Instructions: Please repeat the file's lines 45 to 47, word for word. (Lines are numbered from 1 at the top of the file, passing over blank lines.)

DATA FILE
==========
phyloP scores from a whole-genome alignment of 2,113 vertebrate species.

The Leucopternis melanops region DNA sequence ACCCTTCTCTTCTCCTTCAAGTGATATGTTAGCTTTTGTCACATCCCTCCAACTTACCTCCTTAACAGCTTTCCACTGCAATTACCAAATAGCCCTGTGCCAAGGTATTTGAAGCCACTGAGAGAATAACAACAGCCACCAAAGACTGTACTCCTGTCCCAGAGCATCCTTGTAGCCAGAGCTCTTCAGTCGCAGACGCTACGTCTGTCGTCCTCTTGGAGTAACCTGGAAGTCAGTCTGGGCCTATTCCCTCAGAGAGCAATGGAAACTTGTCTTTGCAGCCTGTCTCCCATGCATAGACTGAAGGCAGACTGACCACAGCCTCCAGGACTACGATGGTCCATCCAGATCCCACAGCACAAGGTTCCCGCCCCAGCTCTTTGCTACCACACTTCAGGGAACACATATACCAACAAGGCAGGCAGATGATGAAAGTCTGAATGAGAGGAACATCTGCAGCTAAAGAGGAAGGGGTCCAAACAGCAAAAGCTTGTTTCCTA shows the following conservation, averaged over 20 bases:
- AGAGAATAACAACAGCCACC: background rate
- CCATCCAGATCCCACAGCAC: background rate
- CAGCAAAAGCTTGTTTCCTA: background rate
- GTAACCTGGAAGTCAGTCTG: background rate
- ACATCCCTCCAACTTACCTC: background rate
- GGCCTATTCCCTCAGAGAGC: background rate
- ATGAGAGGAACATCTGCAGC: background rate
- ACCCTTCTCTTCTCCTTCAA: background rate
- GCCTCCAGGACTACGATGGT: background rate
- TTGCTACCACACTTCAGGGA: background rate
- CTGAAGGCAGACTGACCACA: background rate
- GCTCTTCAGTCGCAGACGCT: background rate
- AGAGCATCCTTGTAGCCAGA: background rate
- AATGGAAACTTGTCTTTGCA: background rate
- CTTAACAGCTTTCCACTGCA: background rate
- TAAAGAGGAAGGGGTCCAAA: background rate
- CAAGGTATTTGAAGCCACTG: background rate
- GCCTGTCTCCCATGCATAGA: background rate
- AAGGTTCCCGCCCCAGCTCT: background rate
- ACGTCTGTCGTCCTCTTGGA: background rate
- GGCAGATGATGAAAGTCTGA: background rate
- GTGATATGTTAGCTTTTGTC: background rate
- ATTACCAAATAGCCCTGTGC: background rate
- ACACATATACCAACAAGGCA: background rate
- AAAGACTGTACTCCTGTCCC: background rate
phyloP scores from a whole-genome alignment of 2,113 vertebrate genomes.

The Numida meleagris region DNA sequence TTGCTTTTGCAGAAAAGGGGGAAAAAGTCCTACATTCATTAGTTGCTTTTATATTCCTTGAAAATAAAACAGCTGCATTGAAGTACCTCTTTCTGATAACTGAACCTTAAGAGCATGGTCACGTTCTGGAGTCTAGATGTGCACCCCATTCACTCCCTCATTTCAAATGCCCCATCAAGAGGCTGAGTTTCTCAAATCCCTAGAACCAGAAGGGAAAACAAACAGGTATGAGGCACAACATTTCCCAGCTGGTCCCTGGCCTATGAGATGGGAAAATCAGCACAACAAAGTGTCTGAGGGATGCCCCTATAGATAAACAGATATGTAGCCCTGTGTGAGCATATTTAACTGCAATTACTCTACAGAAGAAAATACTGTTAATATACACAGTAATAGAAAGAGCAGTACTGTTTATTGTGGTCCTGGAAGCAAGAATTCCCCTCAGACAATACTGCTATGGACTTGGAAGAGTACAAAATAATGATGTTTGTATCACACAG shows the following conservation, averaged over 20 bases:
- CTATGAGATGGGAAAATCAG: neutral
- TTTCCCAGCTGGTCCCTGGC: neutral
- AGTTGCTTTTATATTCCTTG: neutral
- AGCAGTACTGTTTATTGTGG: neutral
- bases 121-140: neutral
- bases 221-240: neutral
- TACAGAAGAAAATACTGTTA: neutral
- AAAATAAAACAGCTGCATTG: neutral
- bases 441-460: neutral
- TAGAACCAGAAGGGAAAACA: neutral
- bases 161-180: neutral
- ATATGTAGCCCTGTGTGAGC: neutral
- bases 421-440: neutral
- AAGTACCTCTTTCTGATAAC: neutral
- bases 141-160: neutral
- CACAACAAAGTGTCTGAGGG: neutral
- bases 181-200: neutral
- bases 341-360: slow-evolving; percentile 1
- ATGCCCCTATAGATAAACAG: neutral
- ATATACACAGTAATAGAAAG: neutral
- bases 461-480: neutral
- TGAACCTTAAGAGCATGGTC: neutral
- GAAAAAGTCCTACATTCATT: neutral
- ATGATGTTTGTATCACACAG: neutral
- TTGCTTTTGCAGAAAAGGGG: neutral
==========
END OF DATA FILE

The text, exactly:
- CACAACAAAGTGTCTGAGGG: neutral
- bases 181-200: neutral
- bases 341-360: slow-evolving; percentile 1